• Certified registered nurse anesthetists
  • Any clinician group that includes one of the professionals listed above

Understandably, confusion exists amongst physicians about the implementation of these new systems, particularly in smaller and rural practices. Black Book Research found that 69% of practice managers were aware that to participate they need to report on six quality measures, but a mere 22% were aware they can choose the metrics best reflective of their practice’s strengths. A full 94% were unsure how to predict their 2017 scores under the new MIPS reimbursement track. To find strength in networking, 67% of small practices are considering joining an ACO.

To help with a smoother transition, members of the GOP Doctors Caucus in Congress are listening to the concerns and making plans to address them. For example, they modified some rules to be optional for smaller and independent practices during the first year of their overall MACRA implementation. Caucus Chair Phil Roe, MD (R-Tennessee), said in an interview with Medical Economics “I believe all options should be on the table to ensure MACRA is implemented in a way that benefits patients and keeps providers—particularly those in small practices.”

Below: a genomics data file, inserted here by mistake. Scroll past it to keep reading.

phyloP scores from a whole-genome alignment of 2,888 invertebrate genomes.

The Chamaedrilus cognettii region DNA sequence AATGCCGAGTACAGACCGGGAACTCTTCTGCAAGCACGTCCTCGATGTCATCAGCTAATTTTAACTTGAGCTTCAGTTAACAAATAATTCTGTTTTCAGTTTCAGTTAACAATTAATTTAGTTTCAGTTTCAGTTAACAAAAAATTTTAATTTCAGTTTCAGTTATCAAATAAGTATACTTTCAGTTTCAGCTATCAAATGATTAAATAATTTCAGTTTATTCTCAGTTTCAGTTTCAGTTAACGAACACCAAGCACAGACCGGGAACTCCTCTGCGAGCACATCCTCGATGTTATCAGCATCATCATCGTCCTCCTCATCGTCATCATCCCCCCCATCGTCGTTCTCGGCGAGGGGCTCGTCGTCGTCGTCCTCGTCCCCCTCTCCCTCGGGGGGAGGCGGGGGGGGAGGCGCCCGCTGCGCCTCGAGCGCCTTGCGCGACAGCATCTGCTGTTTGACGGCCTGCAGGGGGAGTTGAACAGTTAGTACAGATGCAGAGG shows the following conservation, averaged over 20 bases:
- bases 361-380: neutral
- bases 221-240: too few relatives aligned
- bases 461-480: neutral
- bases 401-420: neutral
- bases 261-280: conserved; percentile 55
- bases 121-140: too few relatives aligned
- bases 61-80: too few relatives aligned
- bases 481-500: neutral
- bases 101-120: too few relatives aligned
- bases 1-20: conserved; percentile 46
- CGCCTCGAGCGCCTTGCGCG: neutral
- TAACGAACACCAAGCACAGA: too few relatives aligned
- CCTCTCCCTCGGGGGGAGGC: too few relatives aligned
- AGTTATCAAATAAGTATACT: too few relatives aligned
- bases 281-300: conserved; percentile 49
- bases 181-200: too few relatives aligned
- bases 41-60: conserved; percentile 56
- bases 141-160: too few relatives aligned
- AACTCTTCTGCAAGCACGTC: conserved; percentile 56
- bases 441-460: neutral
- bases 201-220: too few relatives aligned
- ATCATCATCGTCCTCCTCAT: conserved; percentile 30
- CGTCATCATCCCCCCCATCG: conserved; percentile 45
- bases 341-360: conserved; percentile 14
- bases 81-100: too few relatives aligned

CMS recognizes the changes happening now are significant. They continue to go slow in their implementation and solicit feedback to find ways to streamline and reduce clinician burden, and make it easier for clinicians to participate and put their patients first. During 2017, they have engaged more than 100 stakeholder organizations and over 47,000 people to raise awareness, solicit feedback, and help clinicians prepare for participation.

Despite the myriad of measurements used to determine reimbursement schedules for participants, and additional modifications MACRA is making to the industry, many are optimistic for the future as the conversation focuses more on moving away from outdated fee-for-service models and increasing emphasis on reducing costs and improving the quality of care. Benefits of this evolving focus can already be seen by the more than 12.3 million Medicare and/or Medicaid beneficiaries who in 2017 will be served by a professional participating in the APM track under MACRA.

Additional optimism is found in remembering the primary goals of these two options available to use through the Quality Payment Program. The shared goals of the MIPS and APM tracks are to:

  • Improve health outcomes
  • Spend wisely
  • Minimize burden of participation
  • Be fair and transparent

As we continue to move forward in our efforts to evolve our efficiency, and embrace innovative programs and laws to reduce cost and improve quality of care, we can take comfort in knowing those responsible for creating and implementing these changes will have our backs and do all they can to help. CMS Administrator Seema Verma said in June 2017, “We’ve heard the concerns that too many quality programs, technology requirements and measures get between the doctor and the patient, that’s why we’re taking a hard look at reducing burdens. We aim to improve…by helping doctors and clinicians concentrate on caring for their patients rather than filling out paperwork.”